There are Brit. options that are good ones: The new Amals are said to be made of a much tougher material than the originals and are a known quantity. That is one option. If you are serious about a single carb conversion, I am still a big fan of the SU. They are simple, they bolt right on, they work and you can tune them yourself. They also give better gas mileage than the single Mikuni and better mid-range torque. Furthermore, there is a huge body of tuning information out there in the market that is well researched, some of the best coming from the factory.
Charles Lipton (email@example.com) on NOC-L 21st. Oct. 1997
Mikuni single carb - Amals preferred
As former owner of a Mk.lll equipped with single 36mm Mikuni, I can tell you I was 'underwhelmed' by it. These bikes are ho hum enough performers to begin with, compared to a Combat or early 'S' model, for instance, and this conversion makes it 'more of the same'; which means smooth, but (to my taste) boring. That bike (which went to New Zealand with the new owner) had stock Amal concentric 30mm carbs, or a single big Mikuni or a pair of 34mm Mikuni (worst on mileage, tricky starting). I liked it best with the Amals. Although I personally have no experience with sleeving, I would expect to get more than a few thousand miles out of this procedure if it is as worthwhile as many claim.
Tom Davenport (firstname.lastname@example.org) on NOC-L 21st. Oct. 1997
Mikuni carbs - no better than a good set of Amals
In my experience, Mikuni carbs can be troublesome if not jetted properly and there are a bewildering number of choices here. I have ground the cutaway on several that came into the shop running too rich; I have no idea who supplied them. Another problem is that the throttle cable is fouled by the frame backbone necessitating mounting the carb at an angle which causes the float level to be incorrect. How much is anybody's guess. The closer to vertical it is mounted, the more the cable binds. Twin Amals in good condition can be made to run very well and return 55 mpg (US) with new needle jets and jet needles, if you run at 60-65 m.p.h. Jetting information is widely available for every conceivable combination of cams, exhausts and what-have-you. Although, resleeved carbs can run too rich off-idle, this can be corrected by using a #25 pilot jet in the previously vacant threaded hole.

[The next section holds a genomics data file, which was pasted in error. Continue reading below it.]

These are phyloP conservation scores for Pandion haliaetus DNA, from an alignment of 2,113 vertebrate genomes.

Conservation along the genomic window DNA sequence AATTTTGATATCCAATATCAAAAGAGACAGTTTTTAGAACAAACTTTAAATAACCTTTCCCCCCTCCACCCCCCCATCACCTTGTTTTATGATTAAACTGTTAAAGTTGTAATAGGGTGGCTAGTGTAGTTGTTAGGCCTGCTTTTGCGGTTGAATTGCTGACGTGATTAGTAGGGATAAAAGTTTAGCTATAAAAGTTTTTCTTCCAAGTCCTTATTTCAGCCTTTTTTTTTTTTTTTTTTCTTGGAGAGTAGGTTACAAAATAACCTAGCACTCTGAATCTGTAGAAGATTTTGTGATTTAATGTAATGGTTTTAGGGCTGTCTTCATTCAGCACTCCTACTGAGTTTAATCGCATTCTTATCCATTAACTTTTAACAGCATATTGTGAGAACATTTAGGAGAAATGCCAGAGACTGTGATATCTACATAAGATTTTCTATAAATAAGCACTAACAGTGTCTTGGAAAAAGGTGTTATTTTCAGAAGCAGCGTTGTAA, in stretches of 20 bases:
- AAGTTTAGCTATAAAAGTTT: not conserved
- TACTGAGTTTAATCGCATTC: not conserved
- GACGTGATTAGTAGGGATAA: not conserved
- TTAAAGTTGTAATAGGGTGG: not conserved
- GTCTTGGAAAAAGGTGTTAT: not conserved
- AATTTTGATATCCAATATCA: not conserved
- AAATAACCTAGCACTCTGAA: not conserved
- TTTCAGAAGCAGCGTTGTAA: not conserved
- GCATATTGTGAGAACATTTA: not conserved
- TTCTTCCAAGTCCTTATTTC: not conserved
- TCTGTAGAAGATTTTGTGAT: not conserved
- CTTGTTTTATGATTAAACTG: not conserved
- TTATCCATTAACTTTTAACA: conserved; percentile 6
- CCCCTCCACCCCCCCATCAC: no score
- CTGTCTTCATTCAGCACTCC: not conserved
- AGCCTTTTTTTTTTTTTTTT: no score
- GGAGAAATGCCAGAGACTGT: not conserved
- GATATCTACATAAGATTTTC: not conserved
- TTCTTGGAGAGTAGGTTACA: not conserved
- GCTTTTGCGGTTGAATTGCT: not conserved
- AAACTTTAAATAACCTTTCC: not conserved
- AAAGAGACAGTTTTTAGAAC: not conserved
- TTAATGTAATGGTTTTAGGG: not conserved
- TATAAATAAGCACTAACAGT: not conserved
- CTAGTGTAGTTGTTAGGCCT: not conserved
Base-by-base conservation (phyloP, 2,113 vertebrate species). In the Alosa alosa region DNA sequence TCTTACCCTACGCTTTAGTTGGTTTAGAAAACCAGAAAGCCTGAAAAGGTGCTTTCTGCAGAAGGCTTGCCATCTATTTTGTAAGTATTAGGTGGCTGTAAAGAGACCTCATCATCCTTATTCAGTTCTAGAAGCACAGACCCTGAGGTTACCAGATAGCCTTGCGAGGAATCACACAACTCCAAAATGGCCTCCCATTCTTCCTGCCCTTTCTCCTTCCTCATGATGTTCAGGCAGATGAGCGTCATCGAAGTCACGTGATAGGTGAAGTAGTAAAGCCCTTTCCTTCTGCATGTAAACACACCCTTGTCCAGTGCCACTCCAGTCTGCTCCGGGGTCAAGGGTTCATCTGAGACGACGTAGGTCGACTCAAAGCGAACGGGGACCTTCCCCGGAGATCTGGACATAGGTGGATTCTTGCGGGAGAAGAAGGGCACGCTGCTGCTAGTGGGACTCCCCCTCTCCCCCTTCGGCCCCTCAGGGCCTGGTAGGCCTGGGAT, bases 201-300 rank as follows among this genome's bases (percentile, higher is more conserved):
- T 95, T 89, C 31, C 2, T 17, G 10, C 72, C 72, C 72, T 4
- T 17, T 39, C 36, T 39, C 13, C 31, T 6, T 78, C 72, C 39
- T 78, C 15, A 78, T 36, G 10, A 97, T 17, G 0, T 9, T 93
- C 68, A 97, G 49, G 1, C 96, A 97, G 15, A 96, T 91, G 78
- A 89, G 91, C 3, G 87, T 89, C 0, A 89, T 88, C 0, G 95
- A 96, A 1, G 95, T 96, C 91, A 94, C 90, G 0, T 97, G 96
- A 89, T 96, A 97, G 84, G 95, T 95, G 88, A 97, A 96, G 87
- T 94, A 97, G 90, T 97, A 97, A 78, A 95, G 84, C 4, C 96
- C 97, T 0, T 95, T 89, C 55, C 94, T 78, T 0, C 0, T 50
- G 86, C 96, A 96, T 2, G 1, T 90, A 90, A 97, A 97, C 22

Thomas Allen (email@example.com) on NOC-L 21st. Oct. 1997
Mikuni single carb - better low range performance than Amals
Get rid of the Amals, and go with a single Mikuni. That is what I have on my 1971 Roadster and for the money it will be quite worth it. Overall performance is much better in the lower (2000 to 3500) r.p.m. range than with the double Amals. And, unless you like to go to 5000 r.p.m. or higher you will find that it does much better for normal touring. I really like my single Mikuni setup, and would not ever want to change back to the original configuration. Jetting it can be a pain though. There are so many jet and needle sizes available, but if you follow the Norton Tech Guide #2 for the jetting, starting at sea level, you will be able to zero it in fairly quickly.
Steven Schoner (firstname.lastname@example.org) on NOC-L 21st. Oct. 1997
Mikuni single carb - better low range performance up to 4500 r.p.m. confirmed
I converted my Mk.ll 850cc Commando to a single Mikuni 10 years ago. A 34mm worked fine for me with a 260 main jet, and a 'camenbert' shaped K&N air filter provided the best results. Power loss is minimal up to 4500 r.p.m., but breaking the ton will be harder for you.
Klaus Kaak (email@example.com) on NOC-L 21st. Oct. 1997
Mikuni twin carbs - better than the single carb conversion, but still not convinced
I installed dual 34mm Mikunis on my 1974 850cc Roadster several years ago. They have been very dependable and breath very well at the higher revs, with the expected slight loss in low end tractability. However, if I had to do it again, I think I would go with the resleeved Amal Mk.ls. You retain the stock look of the original carbs and air filter box, and the Amals performed very well before the slides wore out. Also, if I went with Mikunis again, I think I would go with the dual 32mms. The single carb is easy to tune but I couldn't put up with a loss in top end performance.
Bill Larson (firstname.lastname@example.org) on NOC-L 21st. Oct. 1997
Mikuni carb manual produced by Sudco
"If Mikunis work, it is because someone else made them work. Most of the tuning instructions for Mikunis which do work, come from third party vendors -- Sudco, mainly --" (Charles Lipton)
Yes and they published a very thorough book of about 40 pages length in the '70s which was a godsend for those wanting to use the Mikunis.
Discussed this with Ray McDonnell, and his comments were that, for all the incredible variety of needles and needle jets available, none actually worked of the ones he'd tried; all had a flat spot at one end or the other of the needle jet running range.
Tom Davenport (email@example.com) on NOC-L 22nd. Oct. 1997
Mikuni single carb - a return to Amals improved performance
My story on Mikunis is that my bike originally had a single Mikuni on it. It had no numbers which would allow me to order the proper parts and Sudco only wanted to sell me a new carb. I switched to new Amals (stock type and sizes) and have no regrets. The flat spot in the middle of the range is gone and high r.p.m.s are no longer limited by air/fuel delivery. I had my Mk.lll up well over the ton today and it wasn't showing any signs of running out of steam.